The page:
ACS is the psychological state that results from excessively high mental demands. It can cause loss of productivity, situational awareness, and self-control, in addition to breakdowns in team cooperation. This can worsen job performance and satisfaction, and in certain environments lead to team failure and catastrophic consequences.

 

“In today’s world, almost everyone is stressed out. ACS is the extreme end of the stress spectrum, when tempers are lost and grown-ups melt down into tantrums,” explained Dr. Walid Soussou, CEO of QUASAR, who is leading this project along with Dr. Anil Raj from IHMC.

 

The detection of ACS is important for many stressful professional environments, including high-stakes trading in the financial sector, emergency medical staff, or even competitive sports. For both military and non-military environments, the detection of ACS is important to rapidly mitigate stressful situations, especially in mission- or safety-critical environments such as command center operation, emergency response teams, air traffic control, and plant management.

 

Many consumer-grade wearable stress monitors have recently started appearing on the market, like Thync, Wellbe, or Spire, and there are even apps for the Apple Watch. QUASAR and IHMC aim to develop a military-grade wearable DACS sensor suite to measure ACS-related physiological changes, including increased blood pressure, heart rate, sweatiness, muscle and voice tension, and shortness of breath. These measurements would be used to detect ACS and alert management that the operator needs assistance, or fed back into the system itself so it could take appropriate action to address the situation.

 

Therefore, wearable DACS technology could be extended to a range of non-military applications, including anger management and specialized peak-performance training methods for maintaining athletic performance under high-stress situations.

 

Predicting Performance under Stressful Conditions Using Galvanic Skin Response

One proposed way to measure stress involves using what is known as galvanic skin response (GSR), which is the electrical conductance of the skin and depends on presecretory activity in the sweat glands. GSR was first shown to be correlated with stress in (Jung 1908) and many studies since have supported this relationship (Boucsein 2012, Picard 1997).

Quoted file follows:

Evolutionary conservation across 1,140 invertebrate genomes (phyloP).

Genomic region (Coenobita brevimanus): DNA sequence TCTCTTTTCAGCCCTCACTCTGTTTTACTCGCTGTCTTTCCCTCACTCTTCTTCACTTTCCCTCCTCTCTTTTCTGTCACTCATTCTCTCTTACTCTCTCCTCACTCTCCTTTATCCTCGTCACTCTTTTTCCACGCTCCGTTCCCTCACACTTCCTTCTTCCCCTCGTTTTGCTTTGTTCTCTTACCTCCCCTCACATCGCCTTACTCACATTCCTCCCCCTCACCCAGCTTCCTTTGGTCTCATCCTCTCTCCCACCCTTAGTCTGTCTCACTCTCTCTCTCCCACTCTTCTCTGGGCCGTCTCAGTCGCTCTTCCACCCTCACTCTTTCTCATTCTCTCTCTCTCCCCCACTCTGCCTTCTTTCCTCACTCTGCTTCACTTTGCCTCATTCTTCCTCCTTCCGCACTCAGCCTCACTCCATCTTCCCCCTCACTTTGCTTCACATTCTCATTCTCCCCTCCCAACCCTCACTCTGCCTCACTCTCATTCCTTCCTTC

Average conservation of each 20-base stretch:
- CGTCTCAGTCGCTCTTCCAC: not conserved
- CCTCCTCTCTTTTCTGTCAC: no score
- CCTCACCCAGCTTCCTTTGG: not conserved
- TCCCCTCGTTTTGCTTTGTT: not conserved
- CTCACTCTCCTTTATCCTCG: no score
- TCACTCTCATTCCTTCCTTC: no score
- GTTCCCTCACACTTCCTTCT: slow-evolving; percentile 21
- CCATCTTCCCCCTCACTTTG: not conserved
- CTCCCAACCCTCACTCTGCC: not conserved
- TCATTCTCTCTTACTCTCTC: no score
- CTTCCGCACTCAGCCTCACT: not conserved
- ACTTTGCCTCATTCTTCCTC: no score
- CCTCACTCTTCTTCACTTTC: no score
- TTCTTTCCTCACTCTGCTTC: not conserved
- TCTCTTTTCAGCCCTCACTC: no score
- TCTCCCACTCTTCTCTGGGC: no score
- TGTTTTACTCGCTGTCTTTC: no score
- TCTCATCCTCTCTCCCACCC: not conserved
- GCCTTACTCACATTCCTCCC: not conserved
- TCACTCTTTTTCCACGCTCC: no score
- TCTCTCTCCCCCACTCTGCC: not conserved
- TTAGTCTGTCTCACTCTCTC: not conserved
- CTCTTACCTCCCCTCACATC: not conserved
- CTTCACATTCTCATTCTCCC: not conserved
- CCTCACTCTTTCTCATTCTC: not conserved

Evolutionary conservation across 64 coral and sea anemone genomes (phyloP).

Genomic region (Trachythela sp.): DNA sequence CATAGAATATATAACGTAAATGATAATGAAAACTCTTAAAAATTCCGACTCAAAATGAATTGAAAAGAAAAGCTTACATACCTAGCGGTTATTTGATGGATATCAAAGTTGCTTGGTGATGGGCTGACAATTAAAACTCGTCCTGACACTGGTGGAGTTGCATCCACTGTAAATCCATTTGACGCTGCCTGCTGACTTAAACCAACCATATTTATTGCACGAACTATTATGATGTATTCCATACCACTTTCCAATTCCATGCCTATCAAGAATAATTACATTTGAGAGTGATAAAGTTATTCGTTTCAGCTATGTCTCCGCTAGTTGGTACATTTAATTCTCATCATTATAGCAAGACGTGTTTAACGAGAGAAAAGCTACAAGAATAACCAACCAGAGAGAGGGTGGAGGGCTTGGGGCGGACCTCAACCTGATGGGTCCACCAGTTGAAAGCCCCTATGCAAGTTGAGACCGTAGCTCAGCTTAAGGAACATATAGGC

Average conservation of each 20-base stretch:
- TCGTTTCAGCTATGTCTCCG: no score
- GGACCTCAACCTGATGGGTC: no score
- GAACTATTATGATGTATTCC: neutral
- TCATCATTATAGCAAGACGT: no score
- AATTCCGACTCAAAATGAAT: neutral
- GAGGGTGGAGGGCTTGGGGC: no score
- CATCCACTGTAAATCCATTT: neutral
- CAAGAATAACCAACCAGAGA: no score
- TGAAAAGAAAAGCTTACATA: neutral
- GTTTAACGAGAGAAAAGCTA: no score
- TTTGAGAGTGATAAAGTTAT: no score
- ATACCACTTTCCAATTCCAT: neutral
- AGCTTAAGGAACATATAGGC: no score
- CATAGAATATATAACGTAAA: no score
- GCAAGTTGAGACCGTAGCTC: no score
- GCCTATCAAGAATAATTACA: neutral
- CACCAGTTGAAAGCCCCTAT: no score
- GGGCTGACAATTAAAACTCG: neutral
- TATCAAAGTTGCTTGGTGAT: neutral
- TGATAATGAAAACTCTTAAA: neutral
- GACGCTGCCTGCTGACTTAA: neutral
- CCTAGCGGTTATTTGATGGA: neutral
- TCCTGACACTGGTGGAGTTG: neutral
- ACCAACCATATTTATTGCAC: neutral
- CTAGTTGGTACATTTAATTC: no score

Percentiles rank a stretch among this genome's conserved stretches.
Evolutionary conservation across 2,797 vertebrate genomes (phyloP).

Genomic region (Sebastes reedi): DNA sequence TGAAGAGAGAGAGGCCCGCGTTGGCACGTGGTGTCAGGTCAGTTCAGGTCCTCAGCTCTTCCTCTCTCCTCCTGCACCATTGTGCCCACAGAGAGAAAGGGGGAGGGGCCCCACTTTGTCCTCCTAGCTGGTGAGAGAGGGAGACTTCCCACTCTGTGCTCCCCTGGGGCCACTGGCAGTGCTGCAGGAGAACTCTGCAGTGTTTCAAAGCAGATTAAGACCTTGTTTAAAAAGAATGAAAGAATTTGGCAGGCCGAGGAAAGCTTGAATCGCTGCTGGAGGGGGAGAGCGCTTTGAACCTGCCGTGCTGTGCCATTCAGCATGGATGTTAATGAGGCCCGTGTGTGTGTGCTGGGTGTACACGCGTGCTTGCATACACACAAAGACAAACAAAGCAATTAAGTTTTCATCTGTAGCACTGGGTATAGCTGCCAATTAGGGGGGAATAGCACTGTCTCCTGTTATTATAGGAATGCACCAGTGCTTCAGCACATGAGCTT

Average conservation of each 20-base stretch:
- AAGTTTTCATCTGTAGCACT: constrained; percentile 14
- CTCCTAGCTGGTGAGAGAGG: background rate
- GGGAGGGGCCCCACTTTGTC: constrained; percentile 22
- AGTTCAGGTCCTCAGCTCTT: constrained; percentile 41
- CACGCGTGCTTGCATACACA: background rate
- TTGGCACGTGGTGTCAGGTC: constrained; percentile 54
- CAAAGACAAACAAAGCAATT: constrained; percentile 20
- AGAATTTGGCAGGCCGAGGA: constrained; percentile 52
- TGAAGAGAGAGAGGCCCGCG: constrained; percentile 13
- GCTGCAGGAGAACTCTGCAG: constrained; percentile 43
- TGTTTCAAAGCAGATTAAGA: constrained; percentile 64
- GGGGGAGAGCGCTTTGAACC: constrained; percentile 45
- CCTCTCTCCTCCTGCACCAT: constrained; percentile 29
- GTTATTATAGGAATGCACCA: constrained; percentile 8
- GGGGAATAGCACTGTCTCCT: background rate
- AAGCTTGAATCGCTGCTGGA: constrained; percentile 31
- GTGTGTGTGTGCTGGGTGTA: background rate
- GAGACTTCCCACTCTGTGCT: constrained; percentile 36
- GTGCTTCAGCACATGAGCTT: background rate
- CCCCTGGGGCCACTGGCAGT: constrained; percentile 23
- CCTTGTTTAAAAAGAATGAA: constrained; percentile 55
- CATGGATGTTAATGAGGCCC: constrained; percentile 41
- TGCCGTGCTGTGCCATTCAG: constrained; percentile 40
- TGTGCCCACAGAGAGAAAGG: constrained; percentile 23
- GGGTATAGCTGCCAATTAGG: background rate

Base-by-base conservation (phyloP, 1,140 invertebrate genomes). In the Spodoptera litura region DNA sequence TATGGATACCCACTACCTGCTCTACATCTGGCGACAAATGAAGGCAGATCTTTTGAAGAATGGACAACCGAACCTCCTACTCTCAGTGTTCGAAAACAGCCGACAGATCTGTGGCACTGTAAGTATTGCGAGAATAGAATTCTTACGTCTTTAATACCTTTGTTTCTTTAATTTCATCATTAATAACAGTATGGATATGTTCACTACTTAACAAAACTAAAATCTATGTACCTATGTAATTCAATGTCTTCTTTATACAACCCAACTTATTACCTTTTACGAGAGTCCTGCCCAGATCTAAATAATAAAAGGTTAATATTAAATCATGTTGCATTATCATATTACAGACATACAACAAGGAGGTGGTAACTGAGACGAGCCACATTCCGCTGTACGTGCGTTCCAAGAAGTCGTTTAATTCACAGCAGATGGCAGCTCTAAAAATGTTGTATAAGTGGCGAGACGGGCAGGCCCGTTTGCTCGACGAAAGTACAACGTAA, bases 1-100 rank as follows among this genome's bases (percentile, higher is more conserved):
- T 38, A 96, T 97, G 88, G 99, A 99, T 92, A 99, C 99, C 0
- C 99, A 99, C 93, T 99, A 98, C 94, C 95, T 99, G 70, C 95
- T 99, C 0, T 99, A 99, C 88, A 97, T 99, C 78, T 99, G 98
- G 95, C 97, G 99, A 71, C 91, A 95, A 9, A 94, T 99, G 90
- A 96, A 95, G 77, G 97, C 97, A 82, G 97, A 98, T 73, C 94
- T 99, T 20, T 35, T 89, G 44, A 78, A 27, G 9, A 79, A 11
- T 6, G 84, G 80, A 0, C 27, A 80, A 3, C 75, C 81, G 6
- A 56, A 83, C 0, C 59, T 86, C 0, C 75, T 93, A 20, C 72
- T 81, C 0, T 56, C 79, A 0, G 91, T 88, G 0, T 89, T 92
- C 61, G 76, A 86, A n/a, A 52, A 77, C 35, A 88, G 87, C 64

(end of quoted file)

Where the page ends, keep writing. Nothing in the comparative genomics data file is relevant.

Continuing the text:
The recent ubiquity of wearable biosensors such as smart watches and wristbands has made GSR data much easier to collect and has facilitated a new body of experimental research which uses GSR for stress detection. It has been shown to be effective for distinguishing varying degrees of stress in both lab studies (Zhai 2005) and real-life settings, such as highway and city driving (Healey 2005) and financial trading (Lo and Repin 2002). Experiments have also shown that GSR can be used to infer the difficulty or cognitive load associated with a task.

 

A soldier can only experience the reality of combat on the battlefield. However, it is difficult to test a soldier’s performance under real-life conditions therefore airline pilots and soldiers are often tested in computer-generated simulations which is a low stress environment. “The performance of a worker in a simulator or in another low stress environment may not be a good predictor of his performance in a high stress situation because it is not obvious how he will respond to the additional stress,” write the authors.  “Some workers may thrive in high stress environments, while others may suffer a large degradation in their performance. In this paper, we show that biological data, in particular galvanic skin response (GSR), can be used to predict performance under stress and potentially enhance conventional testing methods.”

 

Carter Mundell, Juan Pablo Vielma, and Tauhid Zaman in their paper, show that biological data, in particular galvanic skin response (GSR), can be used to predict performance under stress and potentially enhance conventional testing methods. They were able to accurately predict the good and bad performers using GSR. This suggests that by using wearable biosensors, one can evaluate the performance of workers under dangerous, high risk, high stress conditions using data from safer, low risk, low stress conditions.

 

References and resources also include:

http://www.prweb.com/releases/2017/04/prweb14281907.htm

https://openaccess.leidenuniv.nl/bitstream/handle/1887/33286/Peppen-L.M.%20van-s1011952%20MA%20thesis%20ACP-2015.pdf?sequence=1

http://www.mit.edu/~jvielma/publications/Predicting-Performance.pdf

https://hal.inria.fr/hal-01497433/document